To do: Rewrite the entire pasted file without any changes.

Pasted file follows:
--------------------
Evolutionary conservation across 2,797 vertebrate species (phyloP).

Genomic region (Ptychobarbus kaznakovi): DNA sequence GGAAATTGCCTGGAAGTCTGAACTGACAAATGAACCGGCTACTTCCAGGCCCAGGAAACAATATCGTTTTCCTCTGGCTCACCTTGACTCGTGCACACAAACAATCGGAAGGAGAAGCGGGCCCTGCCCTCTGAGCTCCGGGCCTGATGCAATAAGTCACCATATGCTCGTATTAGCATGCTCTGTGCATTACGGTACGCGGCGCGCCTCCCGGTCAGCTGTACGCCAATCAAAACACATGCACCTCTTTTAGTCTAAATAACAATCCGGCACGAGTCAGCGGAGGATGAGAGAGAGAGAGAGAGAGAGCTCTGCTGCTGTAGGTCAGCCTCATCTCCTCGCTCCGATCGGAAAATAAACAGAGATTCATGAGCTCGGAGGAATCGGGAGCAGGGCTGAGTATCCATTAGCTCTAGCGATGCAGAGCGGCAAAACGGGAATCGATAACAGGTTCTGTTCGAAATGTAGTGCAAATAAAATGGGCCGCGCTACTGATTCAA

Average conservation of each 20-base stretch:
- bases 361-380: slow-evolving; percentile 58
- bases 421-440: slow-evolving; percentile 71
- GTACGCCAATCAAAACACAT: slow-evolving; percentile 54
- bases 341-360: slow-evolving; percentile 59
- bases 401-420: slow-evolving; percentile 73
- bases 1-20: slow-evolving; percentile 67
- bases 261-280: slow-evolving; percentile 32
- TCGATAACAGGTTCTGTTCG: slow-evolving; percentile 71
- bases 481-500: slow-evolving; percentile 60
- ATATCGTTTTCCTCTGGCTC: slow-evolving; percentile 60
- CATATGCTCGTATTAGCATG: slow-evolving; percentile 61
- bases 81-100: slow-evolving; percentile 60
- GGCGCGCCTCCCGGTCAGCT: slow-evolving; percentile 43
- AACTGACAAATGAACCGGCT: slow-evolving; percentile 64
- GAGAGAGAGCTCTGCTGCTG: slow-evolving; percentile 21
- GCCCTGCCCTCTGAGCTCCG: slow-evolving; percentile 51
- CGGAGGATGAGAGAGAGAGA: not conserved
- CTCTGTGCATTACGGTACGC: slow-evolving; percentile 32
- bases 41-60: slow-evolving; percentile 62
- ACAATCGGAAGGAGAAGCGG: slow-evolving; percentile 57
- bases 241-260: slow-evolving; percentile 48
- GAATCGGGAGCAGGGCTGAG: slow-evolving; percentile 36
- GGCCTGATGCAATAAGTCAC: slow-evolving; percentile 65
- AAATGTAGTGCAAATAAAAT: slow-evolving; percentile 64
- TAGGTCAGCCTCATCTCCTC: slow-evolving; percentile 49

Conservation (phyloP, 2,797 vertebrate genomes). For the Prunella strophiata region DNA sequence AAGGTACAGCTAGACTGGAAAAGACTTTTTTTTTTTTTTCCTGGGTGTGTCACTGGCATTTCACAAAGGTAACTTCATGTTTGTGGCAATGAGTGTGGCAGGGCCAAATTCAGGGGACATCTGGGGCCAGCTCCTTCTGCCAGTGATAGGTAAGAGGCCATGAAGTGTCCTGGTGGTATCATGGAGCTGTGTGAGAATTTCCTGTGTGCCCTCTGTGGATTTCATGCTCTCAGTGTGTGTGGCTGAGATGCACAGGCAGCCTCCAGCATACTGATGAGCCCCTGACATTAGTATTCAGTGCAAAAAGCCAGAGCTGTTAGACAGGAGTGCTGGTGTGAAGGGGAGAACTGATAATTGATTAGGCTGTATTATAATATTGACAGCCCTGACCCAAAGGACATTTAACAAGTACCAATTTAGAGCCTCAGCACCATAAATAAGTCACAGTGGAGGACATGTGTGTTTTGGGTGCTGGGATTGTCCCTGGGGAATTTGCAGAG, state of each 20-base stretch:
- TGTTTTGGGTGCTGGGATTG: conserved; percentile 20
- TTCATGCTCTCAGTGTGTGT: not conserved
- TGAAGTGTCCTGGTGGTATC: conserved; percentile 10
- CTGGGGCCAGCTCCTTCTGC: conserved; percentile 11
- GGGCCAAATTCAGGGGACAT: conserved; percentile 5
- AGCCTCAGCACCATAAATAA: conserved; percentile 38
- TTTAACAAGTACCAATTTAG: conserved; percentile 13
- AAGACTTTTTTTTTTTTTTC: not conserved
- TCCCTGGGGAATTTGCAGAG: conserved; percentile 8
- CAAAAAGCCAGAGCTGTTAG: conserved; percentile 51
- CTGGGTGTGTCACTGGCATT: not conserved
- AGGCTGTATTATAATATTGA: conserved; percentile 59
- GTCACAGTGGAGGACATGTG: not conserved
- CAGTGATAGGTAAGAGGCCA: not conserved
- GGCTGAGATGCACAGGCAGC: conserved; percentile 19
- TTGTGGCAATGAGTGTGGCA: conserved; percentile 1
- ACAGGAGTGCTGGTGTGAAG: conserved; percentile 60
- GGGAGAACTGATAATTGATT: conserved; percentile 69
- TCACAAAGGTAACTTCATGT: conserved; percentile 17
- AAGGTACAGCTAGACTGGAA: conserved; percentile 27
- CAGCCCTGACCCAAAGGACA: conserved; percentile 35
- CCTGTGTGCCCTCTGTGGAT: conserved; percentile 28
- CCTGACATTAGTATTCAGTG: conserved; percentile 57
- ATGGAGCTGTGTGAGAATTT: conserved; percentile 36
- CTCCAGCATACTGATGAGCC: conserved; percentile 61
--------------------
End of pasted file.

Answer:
Evolutionary conservation across 2,797 vertebrate species (phyloP).

Genomic region (Ptychobarbus kaznakovi): DNA sequence GGAAATTGCCTGGAAGTCTGAACTGACAAATGAACCGGCTACTTCCAGGCCCAGGAAACAATATCGTTTTCCTCTGGCTCACCTTGACTCGTGCACACAAACAATCGGAAGGAGAAGCGGGCCCTGCCCTCTGAGCTCCGGGCCTGATGCAATAAGTCACCATATGCTCGTATTAGCATGCTCTGTGCATTACGGTACGCGGCGCGCCTCCCGGTCAGCTGTACGCCAATCAAAACACATGCACCTCTTTTAGTCTAAATAACAATCCGGCACGAGTCAGCGGAGGATGAGAGAGAGAGAGAGAGAGAGCTCTGCTGCTGTAGGTCAGCCTCATCTCCTCGCTCCGATCGGAAAATAAACAGAGATTCATGAGCTCGGAGGAATCGGGAGCAGGGCTGAGTATCCATTAGCTCTAGCGATGCAGAGCGGCAAAACGGGAATCGATAACAGGTTCTGTTCGAAATGTAGTGCAAATAAAATGGGCCGCGCTACTGATTCAA

Average conservation of each 20-base stretch:
- bases 361-380: slow-evolving; percentile 58
- bases 421-440: slow-evolving; percentile 71
- GTACGCCAATCAAAACACAT: slow-evolving; percentile 54
- bases 341-360: slow-evolving; percentile 59
- bases 401-420: slow-evolving; percentile 73
- bases 1-20: slow-evolving; percentile 67
- bases 261-280: slow-evolving; percentile 32
- TCGATAACAGGTTCTGTTCG: slow-evolving; percentile 71
- bases 481-500: slow-evolving; percentile 60
- ATATCGTTTTCCTCTGGCTC: slow-evolving; percentile 60
- CATATGCTCGTATTAGCATG: slow-evolving; percentile 61
- bases 81-100: slow-evolving; percentile 60
- GGCGCGCCTCCCGGTCAGCT: slow-evolving; percentile 43
- AACTGACAAATGAACCGGCT: slow-evolving; percentile 64
- GAGAGAGAGCTCTGCTGCTG: slow-evolving; percentile 21
- GCCCTGCCCTCTGAGCTCCG: slow-evolving; percentile 51
- CGGAGGATGAGAGAGAGAGA: not conserved
- CTCTGTGCATTACGGTACGC: slow-evolving; percentile 32
- bases 41-60: slow-evolving; percentile 62
- ACAATCGGAAGGAGAAGCGG: slow-evolving; percentile 57
- bases 241-260: slow-evolving; percentile 48
- GAATCGGGAGCAGGGCTGAG: slow-evolving; percentile 36
- GGCCTGATGCAATAAGTCAC: slow-evolving; percentile 65
- AAATGTAGTGCAAATAAAAT: slow-evolving; percentile 64
- TAGGTCAGCCTCATCTCCTC: slow-evolving; percentile 49

Conservation (phyloP, 2,797 vertebrate genomes). For the Prunella strophiata region DNA sequence AAGGTACAGCTAGACTGGAAAAGACTTTTTTTTTTTTTTCCTGGGTGTGTCACTGGCATTTCACAAAGGTAACTTCATGTTTGTGGCAATGAGTGTGGCAGGGCCAAATTCAGGGGACATCTGGGGCCAGCTCCTTCTGCCAGTGATAGGTAAGAGGCCATGAAGTGTCCTGGTGGTATCATGGAGCTGTGTGAGAATTTCCTGTGTGCCCTCTGTGGATTTCATGCTCTCAGTGTGTGTGGCTGAGATGCACAGGCAGCCTCCAGCATACTGATGAGCCCCTGACATTAGTATTCAGTGCAAAAAGCCAGAGCTGTTAGACAGGAGTGCTGGTGTGAAGGGGAGAACTGATAATTGATTAGGCTGTATTATAATATTGACAGCCCTGACCCAAAGGACATTTAACAAGTACCAATTTAGAGCCTCAGCACCATAAATAAGTCACAGTGGAGGACATGTGTGTTTTGGGTGCTGGGATTGTCCCTGGGGAATTTGCAGAG, state of each 20-base stretch:
- TGTTTTGGGTGCTGGGATTG: conserved; percentile 20
- TTCATGCTCTCAGTGTGTGT: not conserved
- TGAAGTGTCCTGGTGGTATC: conserved; percentile 10
- CTGGGGCCAGCTCCTTCTGC: conserved; percentile 11
- GGGCCAAATTCAGGGGACAT: conserved; percentile 5
- AGCCTCAGCACCATAAATAA: conserved; percentile 38
- TTTAACAAGTACCAATTTAG: conserved; percentile 13
- AAGACTTTTTTTTTTTTTTC: not conserved
- TCCCTGGGGAATTTGCAGAG: conserved; percentile 8
- CAAAAAGCCAGAGCTGTTAG: conserved; percentile 51
- CTGGGTGTGTCACTGGCATT: not conserved
- AGGCTGTATTATAATATTGA: conserved; percentile 59
- GTCACAGTGGAGGACATGTG: not conserved
- CAGTGATAGGTAAGAGGCCA: not conserved
- GGCTGAGATGCACAGGCAGC: conserved; percentile 19
- TTGTGGCAATGAGTGTGGCA: conserved; percentile 1
- ACAGGAGTGCTGGTGTGAAG: conserved; percentile 60
- GGGAGAACTGATAATTGATT: conserved; percentile 69
- TCACAAAGGTAACTTCATGT: conserved; percentile 17
- AAGGTACAGCTAGACTGGAA: conserved; percentile 27
- CAGCCCTGACCCAAAGGACA: conserved; percentile 35
- CCTGTGTGCCCTCTGTGGAT: conserved; percentile 28
- CCTGACATTAGTATTCAGTG: conserved; percentile 57
- ATGGAGCTGTGTGAGAATTT: conserved; percentile 36
- CTCCAGCATACTGATGAGCC: conserved; percentile 61